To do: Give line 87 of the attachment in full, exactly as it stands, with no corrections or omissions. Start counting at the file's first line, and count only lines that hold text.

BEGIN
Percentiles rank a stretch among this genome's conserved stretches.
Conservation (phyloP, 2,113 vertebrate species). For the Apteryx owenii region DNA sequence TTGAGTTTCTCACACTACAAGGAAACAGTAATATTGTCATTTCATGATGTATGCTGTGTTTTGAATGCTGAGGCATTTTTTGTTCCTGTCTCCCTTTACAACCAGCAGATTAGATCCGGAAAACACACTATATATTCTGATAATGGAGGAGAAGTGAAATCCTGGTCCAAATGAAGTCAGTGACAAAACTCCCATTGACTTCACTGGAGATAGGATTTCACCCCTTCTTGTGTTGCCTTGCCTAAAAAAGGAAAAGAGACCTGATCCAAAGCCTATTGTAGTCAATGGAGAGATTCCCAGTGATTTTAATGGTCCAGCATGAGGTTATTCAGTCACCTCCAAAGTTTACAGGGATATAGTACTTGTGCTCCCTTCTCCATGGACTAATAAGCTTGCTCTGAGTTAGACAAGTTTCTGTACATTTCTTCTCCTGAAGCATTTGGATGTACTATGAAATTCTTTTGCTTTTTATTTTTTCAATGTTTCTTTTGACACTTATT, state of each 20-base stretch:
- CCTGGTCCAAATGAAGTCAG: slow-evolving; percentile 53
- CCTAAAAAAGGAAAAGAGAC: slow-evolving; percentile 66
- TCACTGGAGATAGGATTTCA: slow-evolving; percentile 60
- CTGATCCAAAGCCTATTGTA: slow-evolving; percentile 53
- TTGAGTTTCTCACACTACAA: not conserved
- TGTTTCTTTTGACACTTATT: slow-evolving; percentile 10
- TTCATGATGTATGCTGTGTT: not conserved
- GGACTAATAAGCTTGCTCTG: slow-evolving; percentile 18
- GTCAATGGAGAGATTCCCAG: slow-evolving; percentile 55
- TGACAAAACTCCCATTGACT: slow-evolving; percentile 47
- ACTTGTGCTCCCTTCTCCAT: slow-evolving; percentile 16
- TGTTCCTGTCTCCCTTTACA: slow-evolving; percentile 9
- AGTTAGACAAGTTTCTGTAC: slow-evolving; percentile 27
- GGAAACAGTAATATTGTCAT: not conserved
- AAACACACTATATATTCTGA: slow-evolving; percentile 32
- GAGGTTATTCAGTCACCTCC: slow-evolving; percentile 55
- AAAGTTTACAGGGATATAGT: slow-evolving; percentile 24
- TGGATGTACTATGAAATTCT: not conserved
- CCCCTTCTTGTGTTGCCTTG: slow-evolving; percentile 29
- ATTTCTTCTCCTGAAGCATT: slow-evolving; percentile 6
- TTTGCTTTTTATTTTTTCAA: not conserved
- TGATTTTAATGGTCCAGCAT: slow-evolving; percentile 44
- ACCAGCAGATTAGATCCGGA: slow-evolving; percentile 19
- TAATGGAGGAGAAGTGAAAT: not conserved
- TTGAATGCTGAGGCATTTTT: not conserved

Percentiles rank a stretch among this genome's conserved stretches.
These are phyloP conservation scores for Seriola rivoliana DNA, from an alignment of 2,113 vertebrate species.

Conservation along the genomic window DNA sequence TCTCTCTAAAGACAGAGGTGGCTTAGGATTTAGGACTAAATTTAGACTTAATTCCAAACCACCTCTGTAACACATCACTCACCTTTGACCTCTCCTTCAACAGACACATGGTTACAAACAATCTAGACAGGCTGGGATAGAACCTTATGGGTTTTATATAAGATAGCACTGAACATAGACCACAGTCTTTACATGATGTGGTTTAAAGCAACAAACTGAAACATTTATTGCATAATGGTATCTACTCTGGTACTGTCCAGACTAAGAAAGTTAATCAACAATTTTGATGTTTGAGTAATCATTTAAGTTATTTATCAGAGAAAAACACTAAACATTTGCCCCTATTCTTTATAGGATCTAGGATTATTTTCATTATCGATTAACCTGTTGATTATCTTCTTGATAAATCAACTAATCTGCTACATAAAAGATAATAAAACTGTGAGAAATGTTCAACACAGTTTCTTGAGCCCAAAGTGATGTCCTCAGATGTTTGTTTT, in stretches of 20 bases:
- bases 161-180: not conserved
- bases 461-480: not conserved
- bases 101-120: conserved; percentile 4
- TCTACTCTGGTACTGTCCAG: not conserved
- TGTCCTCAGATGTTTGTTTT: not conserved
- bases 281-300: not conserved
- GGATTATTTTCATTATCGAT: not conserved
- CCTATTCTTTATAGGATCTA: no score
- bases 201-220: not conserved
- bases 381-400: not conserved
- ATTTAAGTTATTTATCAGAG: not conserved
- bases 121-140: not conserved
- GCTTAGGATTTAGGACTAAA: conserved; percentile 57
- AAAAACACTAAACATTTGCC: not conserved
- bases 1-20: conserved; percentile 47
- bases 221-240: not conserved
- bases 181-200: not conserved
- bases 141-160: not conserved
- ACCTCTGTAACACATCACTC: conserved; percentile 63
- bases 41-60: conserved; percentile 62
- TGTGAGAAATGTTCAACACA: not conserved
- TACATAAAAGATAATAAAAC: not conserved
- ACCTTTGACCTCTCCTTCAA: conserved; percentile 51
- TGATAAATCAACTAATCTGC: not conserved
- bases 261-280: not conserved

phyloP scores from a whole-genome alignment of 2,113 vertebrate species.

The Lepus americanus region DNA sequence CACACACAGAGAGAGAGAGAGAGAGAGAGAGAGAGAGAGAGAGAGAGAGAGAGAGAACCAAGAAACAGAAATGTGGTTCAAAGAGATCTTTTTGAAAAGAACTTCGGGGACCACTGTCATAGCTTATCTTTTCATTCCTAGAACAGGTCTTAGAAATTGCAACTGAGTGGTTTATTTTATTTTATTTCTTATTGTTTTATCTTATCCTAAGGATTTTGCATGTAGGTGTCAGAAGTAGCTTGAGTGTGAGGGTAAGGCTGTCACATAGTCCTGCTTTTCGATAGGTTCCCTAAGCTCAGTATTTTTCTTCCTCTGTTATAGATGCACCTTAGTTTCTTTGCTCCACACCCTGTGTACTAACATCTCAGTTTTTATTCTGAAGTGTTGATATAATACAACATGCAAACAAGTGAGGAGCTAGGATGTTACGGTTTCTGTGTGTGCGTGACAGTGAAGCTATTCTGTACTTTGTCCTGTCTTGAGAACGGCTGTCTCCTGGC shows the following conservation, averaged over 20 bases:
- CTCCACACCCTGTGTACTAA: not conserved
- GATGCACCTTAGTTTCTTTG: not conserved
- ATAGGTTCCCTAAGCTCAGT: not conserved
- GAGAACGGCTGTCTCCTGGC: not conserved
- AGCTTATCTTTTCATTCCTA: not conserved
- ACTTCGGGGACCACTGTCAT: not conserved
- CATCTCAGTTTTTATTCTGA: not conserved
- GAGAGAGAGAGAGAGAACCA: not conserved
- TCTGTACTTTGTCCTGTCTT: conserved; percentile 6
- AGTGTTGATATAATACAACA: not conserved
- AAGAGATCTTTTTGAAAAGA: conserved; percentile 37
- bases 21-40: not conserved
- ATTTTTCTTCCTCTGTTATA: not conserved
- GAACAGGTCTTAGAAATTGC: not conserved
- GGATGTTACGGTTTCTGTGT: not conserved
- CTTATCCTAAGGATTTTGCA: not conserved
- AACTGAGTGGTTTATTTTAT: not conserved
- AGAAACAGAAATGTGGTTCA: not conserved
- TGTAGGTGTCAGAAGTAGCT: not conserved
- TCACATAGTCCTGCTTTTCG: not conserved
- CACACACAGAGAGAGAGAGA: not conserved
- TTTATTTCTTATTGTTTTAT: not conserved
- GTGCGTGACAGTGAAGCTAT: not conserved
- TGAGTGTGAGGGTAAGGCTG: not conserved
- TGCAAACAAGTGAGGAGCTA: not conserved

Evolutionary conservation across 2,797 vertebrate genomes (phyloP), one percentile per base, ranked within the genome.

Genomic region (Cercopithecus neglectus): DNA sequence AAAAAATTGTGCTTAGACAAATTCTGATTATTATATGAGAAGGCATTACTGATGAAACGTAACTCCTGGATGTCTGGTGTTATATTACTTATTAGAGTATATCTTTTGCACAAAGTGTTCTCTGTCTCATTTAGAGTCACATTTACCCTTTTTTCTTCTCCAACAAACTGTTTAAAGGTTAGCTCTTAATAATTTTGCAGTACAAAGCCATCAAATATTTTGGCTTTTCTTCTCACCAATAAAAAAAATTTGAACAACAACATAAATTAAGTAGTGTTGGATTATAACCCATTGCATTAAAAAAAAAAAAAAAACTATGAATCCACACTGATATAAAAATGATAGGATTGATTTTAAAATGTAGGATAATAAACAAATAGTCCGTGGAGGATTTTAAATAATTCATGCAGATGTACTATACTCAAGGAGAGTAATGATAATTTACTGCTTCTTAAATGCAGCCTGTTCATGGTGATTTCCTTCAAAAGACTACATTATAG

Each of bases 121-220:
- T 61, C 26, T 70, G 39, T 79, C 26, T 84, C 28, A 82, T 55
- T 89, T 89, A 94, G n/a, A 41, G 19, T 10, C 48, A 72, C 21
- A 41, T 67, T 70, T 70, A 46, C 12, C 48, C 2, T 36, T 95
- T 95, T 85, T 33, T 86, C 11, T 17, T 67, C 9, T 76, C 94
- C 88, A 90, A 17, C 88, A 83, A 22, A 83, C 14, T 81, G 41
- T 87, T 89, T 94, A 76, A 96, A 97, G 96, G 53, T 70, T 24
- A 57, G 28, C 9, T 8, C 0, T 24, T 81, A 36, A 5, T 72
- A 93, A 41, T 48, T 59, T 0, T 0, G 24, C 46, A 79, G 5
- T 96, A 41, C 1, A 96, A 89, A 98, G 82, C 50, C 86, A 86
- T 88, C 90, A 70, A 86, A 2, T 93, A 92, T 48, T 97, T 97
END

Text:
- T 89, T 89, A 94, G n/a, A 41, G 19, T 10, C 48, A 72, C 21